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These simple steps won't just rid your mouth of unwanted morsels—they'll help prevent gum disease and tooth decay. So don't just stand there—get flossing!
Step 1: Choose floss
Choose your floss. Waxed floss slides between the teeth easier than unwaxed floss.
If you have wide gaps between your teeth, try using tape floss, which is thicker than regular floss.
Step 2: Break off & wrap
Break off about 18 inches of the floss and wrap most of it around your index fingers, leaving about 4 inches between your hands.
Step 3: Move back & forth
Looking in your mirror to see what you're doing, move the floss gently back and forth, guiding it between two teeth.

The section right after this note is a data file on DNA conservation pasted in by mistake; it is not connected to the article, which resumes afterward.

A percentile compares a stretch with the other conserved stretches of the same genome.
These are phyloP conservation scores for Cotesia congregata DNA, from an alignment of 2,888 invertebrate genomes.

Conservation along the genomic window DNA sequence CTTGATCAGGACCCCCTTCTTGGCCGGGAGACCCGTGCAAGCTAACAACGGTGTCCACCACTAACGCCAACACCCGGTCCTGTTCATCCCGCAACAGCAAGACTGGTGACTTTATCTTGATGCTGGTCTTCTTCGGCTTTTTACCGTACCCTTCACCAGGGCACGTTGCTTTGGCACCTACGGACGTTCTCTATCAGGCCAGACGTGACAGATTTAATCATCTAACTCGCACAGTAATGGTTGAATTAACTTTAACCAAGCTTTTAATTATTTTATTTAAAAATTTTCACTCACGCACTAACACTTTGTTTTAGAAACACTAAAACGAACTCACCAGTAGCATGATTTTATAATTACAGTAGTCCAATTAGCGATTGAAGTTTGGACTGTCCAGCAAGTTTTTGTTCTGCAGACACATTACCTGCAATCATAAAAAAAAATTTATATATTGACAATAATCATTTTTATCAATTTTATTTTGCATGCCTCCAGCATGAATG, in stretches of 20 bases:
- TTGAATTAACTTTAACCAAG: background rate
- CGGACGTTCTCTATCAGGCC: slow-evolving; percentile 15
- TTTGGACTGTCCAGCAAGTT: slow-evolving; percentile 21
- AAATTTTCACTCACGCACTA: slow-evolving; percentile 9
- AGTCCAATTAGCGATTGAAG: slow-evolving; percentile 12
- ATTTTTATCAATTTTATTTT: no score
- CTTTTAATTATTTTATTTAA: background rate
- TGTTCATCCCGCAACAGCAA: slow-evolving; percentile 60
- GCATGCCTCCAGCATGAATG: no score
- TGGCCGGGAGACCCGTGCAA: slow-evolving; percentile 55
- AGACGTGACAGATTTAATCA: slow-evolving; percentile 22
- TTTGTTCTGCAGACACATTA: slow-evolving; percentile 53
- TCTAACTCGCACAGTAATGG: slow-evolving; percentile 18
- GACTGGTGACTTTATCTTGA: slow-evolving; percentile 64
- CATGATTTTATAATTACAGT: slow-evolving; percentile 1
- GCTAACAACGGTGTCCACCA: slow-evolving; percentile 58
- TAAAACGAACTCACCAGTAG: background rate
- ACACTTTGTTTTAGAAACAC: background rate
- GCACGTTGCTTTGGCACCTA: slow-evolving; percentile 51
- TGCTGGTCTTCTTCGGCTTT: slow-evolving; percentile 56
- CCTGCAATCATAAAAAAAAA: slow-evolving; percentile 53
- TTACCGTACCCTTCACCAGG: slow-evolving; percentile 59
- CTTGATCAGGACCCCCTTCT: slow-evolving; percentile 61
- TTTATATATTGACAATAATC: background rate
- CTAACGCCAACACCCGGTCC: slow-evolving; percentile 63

Step 4: Clean gum line
Curve the floss around one of the teeth and, once the floss hits the gum line, gently move it back and forth, cleaning the crevice between your tooth and gum.
Step 5: Floss under gum
Carefully slide the floss up under the gum and scrape down on the side of the tooth.
Step 6: Repeat process
Curve the floss around the other tooth, gently move it back and forth, and carefully slide it up under the gum and scrape down the side of that tooth.
Step 7: Change area
Move to an adjacent space to clean, changing the area of the dental floss you are using.
Step 8: Floss until all clean
Continue to floss until you've cleaned between all of your teeth.
If you establish a pattern and follow it each time you floss, you'll be less likely to miss a tooth.
Step 9: Rinse mouth
Rinse with mouthwash or water, then bare your pearly whites to the world.
Did You Know?
People have been begrudgingly flossing for centuries—archeologists have found grooves in the teeth of some prehistoric skulls, apparently from the use of some kind of flossing material.